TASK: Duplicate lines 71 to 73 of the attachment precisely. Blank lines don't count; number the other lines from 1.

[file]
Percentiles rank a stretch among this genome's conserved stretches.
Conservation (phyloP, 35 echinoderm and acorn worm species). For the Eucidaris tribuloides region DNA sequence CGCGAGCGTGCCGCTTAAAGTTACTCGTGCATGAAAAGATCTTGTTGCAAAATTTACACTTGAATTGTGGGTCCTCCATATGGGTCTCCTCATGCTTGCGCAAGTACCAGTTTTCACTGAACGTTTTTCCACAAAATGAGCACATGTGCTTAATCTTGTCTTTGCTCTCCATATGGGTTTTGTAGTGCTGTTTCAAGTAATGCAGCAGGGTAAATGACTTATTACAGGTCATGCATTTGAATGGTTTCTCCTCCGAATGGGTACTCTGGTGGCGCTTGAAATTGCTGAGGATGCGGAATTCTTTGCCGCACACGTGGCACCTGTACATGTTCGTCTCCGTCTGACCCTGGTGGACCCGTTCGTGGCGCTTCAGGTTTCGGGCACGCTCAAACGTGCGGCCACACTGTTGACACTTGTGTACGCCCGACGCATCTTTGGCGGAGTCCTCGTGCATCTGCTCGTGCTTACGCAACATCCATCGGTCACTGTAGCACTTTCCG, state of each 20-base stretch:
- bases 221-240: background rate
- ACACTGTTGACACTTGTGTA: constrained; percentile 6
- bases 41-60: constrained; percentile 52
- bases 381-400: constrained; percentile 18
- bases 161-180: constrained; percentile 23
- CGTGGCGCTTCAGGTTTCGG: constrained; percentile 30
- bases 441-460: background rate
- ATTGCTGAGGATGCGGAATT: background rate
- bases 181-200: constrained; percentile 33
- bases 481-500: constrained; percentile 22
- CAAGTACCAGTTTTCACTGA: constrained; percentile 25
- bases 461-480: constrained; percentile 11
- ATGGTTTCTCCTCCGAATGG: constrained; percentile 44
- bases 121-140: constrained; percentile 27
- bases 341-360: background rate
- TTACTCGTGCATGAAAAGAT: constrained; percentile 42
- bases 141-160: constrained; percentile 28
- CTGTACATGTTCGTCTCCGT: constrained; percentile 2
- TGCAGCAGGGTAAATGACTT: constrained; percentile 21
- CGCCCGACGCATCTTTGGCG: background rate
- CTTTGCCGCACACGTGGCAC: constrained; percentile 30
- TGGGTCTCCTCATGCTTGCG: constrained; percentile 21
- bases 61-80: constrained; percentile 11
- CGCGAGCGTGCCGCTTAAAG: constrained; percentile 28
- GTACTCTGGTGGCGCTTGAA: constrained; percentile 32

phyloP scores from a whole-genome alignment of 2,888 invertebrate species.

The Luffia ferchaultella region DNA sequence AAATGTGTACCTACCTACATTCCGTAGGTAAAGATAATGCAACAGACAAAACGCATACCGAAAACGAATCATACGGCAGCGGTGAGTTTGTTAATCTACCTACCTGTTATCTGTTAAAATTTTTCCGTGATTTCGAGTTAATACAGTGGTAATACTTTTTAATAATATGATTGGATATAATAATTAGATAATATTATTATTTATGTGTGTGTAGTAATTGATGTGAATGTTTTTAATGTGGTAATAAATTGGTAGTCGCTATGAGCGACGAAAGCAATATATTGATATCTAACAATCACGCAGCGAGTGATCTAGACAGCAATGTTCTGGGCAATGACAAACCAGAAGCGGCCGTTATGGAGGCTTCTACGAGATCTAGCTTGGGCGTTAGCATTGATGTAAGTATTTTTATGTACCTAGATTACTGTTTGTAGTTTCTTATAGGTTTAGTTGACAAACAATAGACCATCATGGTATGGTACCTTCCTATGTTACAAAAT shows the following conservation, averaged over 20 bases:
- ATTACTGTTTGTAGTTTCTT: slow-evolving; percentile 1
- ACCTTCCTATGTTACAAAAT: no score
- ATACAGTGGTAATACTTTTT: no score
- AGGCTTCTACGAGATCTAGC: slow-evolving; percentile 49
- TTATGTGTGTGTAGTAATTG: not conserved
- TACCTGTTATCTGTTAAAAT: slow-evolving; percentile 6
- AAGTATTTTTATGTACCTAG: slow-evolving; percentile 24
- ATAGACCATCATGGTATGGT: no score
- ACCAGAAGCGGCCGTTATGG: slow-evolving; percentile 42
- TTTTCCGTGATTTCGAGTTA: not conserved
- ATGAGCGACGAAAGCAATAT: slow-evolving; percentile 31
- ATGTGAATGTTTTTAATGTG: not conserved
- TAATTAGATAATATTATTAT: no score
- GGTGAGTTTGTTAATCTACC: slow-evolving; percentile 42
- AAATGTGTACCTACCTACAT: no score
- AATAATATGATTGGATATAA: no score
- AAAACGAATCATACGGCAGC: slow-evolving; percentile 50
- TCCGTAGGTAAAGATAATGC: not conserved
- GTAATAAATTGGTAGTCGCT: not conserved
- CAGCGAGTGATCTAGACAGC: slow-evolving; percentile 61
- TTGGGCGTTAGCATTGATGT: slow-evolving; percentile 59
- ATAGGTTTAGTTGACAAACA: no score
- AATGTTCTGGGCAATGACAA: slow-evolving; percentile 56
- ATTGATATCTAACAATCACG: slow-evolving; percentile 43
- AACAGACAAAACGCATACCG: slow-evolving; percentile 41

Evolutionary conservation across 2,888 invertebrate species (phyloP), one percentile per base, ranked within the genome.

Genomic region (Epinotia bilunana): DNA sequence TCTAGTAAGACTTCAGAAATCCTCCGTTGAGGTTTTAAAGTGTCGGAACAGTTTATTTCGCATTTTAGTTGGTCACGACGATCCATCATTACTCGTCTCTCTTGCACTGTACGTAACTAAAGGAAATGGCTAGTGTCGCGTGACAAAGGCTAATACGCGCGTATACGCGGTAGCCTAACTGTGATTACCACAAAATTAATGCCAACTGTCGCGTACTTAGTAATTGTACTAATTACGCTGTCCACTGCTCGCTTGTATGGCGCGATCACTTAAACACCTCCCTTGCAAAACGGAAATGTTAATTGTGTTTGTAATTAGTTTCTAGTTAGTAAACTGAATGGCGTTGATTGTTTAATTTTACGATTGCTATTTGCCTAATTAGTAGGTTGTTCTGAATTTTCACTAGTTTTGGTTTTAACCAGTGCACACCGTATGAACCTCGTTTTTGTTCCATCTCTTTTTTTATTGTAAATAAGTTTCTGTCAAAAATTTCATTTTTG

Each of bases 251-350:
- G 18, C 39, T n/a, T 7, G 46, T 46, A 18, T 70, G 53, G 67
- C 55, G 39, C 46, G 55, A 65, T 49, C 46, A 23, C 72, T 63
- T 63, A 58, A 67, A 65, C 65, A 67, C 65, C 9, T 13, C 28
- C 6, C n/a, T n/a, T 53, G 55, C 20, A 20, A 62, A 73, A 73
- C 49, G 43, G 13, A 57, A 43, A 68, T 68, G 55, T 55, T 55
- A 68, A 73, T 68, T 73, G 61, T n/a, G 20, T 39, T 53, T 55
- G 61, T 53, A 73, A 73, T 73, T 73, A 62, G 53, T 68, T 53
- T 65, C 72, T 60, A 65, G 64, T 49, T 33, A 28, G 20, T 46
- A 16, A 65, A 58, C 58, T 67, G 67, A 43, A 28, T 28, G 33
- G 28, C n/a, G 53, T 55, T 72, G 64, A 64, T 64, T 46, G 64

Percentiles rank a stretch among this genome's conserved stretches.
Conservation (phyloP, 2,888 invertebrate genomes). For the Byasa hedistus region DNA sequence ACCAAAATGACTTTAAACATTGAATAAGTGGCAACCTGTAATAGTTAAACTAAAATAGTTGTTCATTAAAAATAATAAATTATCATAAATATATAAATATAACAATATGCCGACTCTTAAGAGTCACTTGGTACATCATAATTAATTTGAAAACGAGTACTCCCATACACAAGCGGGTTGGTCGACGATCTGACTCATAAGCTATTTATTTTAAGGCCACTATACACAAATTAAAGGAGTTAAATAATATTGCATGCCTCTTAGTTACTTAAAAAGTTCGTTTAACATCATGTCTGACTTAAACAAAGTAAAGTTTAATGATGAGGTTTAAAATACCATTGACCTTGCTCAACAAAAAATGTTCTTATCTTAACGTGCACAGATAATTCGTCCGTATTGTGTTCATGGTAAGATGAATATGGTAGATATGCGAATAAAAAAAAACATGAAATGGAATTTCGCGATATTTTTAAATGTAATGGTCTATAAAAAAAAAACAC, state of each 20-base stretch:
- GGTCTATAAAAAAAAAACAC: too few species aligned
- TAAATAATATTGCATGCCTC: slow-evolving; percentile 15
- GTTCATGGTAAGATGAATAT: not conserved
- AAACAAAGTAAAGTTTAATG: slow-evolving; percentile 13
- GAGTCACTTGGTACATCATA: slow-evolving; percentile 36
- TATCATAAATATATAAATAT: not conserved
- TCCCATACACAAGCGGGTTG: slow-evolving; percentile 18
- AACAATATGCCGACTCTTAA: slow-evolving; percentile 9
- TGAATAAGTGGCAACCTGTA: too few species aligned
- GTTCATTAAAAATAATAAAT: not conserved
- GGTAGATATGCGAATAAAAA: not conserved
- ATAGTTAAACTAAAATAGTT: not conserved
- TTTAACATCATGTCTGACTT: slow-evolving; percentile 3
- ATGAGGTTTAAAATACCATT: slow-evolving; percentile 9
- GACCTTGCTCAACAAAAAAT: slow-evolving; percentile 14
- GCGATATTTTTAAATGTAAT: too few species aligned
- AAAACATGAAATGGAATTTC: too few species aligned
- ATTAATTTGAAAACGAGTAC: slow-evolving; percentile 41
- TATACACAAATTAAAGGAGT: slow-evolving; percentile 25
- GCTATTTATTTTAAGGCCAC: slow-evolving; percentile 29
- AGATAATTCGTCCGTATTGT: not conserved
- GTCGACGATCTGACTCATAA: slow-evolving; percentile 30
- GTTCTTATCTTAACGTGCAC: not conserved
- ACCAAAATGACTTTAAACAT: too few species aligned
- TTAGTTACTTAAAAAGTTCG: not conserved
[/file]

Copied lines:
- TAAATAATATTGCATGCCTC: slow-evolving; percentile 15
- GTTCATGGTAAGATGAATAT: not conserved
- AAACAAAGTAAAGTTTAATG: slow-evolving; percentile 13